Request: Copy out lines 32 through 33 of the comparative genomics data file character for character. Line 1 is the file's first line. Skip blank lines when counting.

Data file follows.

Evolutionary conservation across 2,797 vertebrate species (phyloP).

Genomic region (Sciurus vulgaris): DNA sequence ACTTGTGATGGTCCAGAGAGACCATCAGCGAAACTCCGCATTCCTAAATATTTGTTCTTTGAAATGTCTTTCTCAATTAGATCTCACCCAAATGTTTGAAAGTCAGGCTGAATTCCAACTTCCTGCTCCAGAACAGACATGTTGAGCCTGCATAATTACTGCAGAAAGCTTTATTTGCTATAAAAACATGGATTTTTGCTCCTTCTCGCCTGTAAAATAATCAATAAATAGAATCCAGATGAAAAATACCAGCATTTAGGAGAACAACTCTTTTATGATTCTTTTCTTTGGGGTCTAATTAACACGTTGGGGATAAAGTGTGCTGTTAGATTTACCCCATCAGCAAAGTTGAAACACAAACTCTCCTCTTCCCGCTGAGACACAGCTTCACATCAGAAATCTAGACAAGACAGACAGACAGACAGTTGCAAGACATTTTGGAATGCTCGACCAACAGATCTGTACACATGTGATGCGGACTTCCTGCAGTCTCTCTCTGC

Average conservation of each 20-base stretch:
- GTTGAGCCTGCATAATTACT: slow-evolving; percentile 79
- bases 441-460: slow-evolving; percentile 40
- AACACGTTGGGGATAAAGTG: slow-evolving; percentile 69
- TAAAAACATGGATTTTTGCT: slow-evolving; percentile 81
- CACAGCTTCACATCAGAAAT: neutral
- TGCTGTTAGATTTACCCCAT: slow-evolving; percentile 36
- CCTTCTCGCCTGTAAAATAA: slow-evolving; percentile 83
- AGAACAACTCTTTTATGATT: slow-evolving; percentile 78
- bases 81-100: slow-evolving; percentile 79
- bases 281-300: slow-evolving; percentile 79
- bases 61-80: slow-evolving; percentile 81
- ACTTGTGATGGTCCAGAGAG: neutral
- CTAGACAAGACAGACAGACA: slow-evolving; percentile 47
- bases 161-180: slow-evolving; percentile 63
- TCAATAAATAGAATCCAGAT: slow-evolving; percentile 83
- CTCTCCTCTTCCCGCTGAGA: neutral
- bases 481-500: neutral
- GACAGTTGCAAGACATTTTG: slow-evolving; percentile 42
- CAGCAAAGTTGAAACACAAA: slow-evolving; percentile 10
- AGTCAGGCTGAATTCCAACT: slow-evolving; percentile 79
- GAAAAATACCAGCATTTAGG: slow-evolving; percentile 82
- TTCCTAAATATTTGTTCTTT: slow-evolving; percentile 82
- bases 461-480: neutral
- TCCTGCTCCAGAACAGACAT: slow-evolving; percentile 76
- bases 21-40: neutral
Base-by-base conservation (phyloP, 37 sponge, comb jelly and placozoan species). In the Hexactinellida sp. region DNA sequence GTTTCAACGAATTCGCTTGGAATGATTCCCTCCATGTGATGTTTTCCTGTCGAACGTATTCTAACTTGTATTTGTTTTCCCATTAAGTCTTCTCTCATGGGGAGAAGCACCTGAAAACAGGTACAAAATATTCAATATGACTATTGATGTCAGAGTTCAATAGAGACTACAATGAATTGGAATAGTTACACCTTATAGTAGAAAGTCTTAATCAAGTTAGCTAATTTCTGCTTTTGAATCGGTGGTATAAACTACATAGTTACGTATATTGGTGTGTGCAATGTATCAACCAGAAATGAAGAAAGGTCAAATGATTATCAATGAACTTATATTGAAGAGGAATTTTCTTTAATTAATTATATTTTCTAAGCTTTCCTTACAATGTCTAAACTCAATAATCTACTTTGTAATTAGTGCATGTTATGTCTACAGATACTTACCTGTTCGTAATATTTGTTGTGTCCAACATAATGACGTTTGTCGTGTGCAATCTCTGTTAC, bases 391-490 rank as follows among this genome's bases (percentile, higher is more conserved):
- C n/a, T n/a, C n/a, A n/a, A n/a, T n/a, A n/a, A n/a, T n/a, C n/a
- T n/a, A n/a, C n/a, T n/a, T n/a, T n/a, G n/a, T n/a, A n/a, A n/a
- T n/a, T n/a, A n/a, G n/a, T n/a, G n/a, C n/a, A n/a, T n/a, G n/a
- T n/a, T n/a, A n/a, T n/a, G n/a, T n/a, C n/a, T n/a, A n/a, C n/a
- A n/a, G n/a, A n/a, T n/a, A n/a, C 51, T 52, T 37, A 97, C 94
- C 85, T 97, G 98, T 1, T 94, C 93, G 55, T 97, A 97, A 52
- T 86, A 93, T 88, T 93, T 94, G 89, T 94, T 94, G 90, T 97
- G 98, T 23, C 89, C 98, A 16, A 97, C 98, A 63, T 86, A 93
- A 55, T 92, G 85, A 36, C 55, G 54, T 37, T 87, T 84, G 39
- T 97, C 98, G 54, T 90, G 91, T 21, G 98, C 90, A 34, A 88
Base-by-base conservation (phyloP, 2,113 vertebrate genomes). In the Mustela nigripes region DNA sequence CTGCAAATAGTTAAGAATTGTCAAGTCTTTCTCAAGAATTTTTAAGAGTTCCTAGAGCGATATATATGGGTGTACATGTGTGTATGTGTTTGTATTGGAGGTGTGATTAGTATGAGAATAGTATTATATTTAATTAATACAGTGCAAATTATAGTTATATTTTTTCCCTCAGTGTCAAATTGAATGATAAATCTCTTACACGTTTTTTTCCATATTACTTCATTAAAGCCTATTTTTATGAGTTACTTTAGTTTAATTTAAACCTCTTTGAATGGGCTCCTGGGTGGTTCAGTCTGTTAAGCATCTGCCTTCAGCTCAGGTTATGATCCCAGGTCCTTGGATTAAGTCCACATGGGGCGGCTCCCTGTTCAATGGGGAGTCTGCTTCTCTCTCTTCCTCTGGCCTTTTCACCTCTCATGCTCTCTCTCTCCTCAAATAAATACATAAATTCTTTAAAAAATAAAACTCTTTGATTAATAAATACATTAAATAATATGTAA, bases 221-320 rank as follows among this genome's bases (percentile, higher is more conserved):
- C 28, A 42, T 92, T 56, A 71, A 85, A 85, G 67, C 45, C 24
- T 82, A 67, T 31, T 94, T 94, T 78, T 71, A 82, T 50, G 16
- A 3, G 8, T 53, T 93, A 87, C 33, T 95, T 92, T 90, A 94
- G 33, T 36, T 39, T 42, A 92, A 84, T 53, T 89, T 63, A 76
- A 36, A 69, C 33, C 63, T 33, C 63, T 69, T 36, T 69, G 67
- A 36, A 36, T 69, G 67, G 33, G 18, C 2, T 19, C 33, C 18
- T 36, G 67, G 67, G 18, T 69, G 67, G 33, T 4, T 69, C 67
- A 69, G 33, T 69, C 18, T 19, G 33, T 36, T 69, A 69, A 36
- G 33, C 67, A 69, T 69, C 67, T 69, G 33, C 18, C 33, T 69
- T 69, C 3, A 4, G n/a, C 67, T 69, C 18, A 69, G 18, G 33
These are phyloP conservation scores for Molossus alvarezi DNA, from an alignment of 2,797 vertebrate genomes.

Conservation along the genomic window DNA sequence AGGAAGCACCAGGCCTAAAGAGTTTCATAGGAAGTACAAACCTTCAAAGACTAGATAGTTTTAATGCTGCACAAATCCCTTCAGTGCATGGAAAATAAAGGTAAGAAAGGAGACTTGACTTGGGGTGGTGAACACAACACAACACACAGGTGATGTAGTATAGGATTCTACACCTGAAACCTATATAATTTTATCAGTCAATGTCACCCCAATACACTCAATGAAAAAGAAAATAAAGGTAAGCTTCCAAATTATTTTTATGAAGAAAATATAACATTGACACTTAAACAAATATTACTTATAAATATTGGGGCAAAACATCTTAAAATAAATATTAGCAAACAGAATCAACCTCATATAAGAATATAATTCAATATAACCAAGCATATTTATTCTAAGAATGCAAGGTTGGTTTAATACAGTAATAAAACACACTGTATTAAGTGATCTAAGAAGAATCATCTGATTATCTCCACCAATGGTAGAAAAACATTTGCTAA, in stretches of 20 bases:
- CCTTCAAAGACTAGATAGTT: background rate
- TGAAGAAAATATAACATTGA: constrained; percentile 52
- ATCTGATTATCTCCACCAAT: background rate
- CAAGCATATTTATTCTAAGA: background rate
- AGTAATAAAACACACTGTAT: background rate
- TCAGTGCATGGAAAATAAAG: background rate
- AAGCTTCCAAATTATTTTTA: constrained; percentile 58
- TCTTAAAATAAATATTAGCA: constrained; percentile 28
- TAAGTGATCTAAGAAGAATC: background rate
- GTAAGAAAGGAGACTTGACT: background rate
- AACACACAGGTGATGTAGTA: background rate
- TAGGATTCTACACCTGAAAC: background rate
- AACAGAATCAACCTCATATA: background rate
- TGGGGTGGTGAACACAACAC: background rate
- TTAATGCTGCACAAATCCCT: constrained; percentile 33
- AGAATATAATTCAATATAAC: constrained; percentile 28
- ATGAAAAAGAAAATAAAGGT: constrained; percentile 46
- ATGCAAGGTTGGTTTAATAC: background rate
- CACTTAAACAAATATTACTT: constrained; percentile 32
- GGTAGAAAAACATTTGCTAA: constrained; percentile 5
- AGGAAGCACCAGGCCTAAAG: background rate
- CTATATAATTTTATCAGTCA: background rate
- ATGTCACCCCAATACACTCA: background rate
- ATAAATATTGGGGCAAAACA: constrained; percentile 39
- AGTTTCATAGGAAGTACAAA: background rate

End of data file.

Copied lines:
- T n/a, T n/a, A n/a, G n/a, T n/a, G n/a, C n/a, A n/a, T n/a, G n/a
- T n/a, T n/a, A n/a, T n/a, G n/a, T n/a, C n/a, T n/a, A n/a, C n/a